posted by Alvy Ampersand at 4:25 PM on March 12, 2006


"That is, their ultimate goal is for everyone to stop resisting them and simply accept the government that they install."

Clay201,

If the election turnout is any idication, seems the people of Afghanistan pretty much embraced that "installed" government. And oh yeah, let's not forget the government that was there before the invasion--what a bunch of nice guys those Taliban boys were.... So they harbored the bulk of al Qaeda, got their jollies beheading homosexuals and stoning women whose behavior they deemed "inconsistent with chastity." The important thing now is that they're resisting the evil occupiers....

Invading Afghanistan was a no-brainer....being an apologist for those trying to undermine a fledgling democracy in Afghanistan is just baffling.
posted by Oat at 5:42 PM on March 12, 2006


voting for the first thing to come along after living under autocratic rule is a reliable expression of a people's political will?

if soldiers shoot at bad people, those soldiers are then good people?

invasions are no-brainers?

given the amazing dearth of real information about what is actually going on over there (other than the metric tonnage of stories of how hard it is to be a canadian soldier - which i imagine it really is, but i get the point already), i don't really know how people can say they support the occupation.

is it a good thing? possibly. but the only real news coverage in canada fits in with the DND's "PR offensive" to "sell the war" which got a bit of coverage recently. given the situation in haiti right now, i can't accept canada's magnanimous intentions as a given. they need to be proven. and they haven't been so far.

canada has gone to war and no one asked the population if they thought it was a good idea. this alone should be freaking people the hell out.
posted by poweredbybeard at 6:08 PM on March 12, 2006


I just don't understand what it is about Tim Horton's watery coffee that people like so damn much.
posted by clevershark at 8:28 PM on March 12, 2006


Thank you, Clevershark. I've long been baffled how such horrible pigswill could get entrenched in a country's consciousness.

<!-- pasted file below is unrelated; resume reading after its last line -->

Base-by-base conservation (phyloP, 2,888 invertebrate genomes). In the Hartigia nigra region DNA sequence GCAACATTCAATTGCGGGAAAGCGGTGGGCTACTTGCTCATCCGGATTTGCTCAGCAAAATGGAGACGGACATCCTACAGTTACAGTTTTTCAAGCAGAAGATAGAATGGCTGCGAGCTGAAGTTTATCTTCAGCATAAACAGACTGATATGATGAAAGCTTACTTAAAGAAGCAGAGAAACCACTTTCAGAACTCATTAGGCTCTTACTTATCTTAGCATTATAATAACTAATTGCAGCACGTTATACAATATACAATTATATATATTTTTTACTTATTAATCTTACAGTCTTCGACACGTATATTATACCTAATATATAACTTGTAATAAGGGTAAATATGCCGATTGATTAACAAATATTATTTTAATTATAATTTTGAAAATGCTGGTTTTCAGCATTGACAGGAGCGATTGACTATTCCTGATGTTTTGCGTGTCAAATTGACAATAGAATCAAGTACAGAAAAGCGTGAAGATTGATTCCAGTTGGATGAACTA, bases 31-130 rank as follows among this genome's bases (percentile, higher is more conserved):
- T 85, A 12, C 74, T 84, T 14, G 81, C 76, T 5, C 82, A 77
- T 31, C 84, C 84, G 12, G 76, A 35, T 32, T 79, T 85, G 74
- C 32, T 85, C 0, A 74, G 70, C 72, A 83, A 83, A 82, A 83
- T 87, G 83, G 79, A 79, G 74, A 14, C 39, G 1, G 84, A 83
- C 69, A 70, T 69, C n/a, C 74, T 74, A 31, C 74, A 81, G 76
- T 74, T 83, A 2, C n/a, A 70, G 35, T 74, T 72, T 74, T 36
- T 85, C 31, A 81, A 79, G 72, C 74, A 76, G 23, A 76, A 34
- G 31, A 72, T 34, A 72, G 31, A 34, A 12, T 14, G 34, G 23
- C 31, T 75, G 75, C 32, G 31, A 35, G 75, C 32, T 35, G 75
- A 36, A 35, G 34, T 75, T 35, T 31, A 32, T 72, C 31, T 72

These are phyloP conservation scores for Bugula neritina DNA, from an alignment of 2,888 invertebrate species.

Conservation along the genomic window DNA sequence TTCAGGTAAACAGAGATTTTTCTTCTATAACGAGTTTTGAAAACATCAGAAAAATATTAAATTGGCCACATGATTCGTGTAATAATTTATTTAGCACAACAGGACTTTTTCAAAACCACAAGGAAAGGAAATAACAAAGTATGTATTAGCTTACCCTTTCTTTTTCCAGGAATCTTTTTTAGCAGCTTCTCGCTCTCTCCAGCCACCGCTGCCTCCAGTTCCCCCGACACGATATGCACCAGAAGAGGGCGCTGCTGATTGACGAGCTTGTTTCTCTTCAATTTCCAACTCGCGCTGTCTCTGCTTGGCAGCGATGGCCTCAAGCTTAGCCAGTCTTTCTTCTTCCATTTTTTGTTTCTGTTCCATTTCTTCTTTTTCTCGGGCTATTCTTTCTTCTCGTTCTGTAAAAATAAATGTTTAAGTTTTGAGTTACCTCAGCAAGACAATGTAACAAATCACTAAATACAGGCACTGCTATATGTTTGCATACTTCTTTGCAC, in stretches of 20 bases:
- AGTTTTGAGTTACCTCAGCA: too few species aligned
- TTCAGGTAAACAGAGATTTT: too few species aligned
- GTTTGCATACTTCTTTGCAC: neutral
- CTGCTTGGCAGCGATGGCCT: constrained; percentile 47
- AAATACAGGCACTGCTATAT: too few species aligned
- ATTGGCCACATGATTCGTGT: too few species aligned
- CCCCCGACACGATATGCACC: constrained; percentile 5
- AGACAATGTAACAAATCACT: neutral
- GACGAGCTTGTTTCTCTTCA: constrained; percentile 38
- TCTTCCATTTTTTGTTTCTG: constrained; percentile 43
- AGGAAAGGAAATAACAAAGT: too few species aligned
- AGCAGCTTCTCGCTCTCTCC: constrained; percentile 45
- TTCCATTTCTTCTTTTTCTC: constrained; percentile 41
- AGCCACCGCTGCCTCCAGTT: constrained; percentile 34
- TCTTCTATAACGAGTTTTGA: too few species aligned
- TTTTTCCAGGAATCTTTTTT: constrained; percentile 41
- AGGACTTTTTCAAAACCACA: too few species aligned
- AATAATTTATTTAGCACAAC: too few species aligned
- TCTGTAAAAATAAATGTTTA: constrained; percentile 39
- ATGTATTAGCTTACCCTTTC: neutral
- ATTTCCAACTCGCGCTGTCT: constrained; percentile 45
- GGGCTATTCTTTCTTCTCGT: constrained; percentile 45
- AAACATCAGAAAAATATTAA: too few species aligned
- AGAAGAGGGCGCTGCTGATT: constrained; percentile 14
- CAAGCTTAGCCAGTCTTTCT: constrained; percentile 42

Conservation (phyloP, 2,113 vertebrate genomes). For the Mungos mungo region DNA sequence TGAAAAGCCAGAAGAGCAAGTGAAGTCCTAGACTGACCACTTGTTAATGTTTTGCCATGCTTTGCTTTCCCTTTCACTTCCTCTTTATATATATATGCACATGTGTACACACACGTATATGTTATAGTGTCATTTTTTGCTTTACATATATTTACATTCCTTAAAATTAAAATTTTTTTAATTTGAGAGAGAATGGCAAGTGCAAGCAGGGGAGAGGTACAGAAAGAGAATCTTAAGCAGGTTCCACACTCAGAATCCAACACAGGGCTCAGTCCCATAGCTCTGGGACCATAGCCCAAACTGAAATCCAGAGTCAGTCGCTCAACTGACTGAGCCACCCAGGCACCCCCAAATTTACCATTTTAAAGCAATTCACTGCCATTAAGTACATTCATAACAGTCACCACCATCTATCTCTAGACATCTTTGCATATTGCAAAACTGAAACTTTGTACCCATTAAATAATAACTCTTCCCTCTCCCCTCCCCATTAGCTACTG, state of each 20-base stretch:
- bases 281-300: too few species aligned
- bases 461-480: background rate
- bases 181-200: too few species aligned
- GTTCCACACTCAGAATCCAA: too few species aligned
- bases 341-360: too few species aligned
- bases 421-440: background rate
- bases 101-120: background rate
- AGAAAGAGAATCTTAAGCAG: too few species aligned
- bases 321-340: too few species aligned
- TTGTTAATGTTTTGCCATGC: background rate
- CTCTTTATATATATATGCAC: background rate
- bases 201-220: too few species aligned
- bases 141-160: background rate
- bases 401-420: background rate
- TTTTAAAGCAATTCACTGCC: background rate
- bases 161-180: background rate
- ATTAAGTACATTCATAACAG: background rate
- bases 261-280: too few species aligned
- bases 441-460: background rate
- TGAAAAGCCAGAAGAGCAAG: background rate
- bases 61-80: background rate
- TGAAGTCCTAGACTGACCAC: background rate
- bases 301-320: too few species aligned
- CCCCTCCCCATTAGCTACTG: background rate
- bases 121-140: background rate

Wake up, people. Tim Horton's sucks.
posted by raider at 8:54 PM on March 12, 2006


More importantly, all the best to our troops.
posted by raider at 8:58 PM on March 12, 2006


If the election turnout is any indication,

It's not. There was a pretty decent turnout in Iraq when Saddam Hussein was in power. Turnout wasn't too bad in Communist Russia either. So obviously turnout doesn't indicate support.

But let's back up a step. You're assuming that the organization headed by Karzai is the government that the (mainly) US forces intended to install. That assumption is only half correct. It's what they intended to install, but it's not really a government. In order to be called a government, I think you've got to actually govern something. Karzai's organization doesn't. The warlords probably qualify as government, but each controls only his individual section. The U.S. military, on the other hand, has a considerable degree of control over the country as a whole, possibly even as much as they want. So the government they've installed is not Karzai's organization - which is a joke and about as democratic as Cuba - but the occupation, which no one voted for and is less democratic than, say, France during the Nazi occupation.

And oh yeah, let's not forget the government that was there before the invasion

And they've been replaced by a dictator who likes to invade countries and take their oil. If I had to choose between the two, I'd choose the latter, except for one important thing. The latter dictator has behind him the kind of military force that can wipe out entire populations. The former can barely hold on to power. So they're both bad, but one is a lot harder to get rid of than the other. Makes for a tough choice.

being an apologist for those trying to undermine a fledgling democracy in Afghanistan is just baffling.

I don't think it's hard to understand why you're an apologist for those undermining democracy. No one wants to go around thinking of themselves as a conquistador and it's very hard to stop the government from doing this sort of thing. And the US, on the whole, benefits from the kind of power that this sort of behavior tends to accrue. So the easiest solution is to just change your thinking, to believe that your country is doing good, despite all evidence to the contrary.
posted by Clay201 at 9:05 PM on March 12, 2006


I've heard that the appeal of Tim Horton's coffee lies in the cream they use. My co-workers and I were actually discussing this the other day and someone mentioned that McDonald's and Tim's use the same supplier for their beans. Apparently, McDs uses a higher grade of bean then Tim's and in a blind taste test, McD's coffee won out each time, but when Tim's cream was added, there was no contest. I tried googling this to verify, but couldn't find anything, so maybe it's pure BS.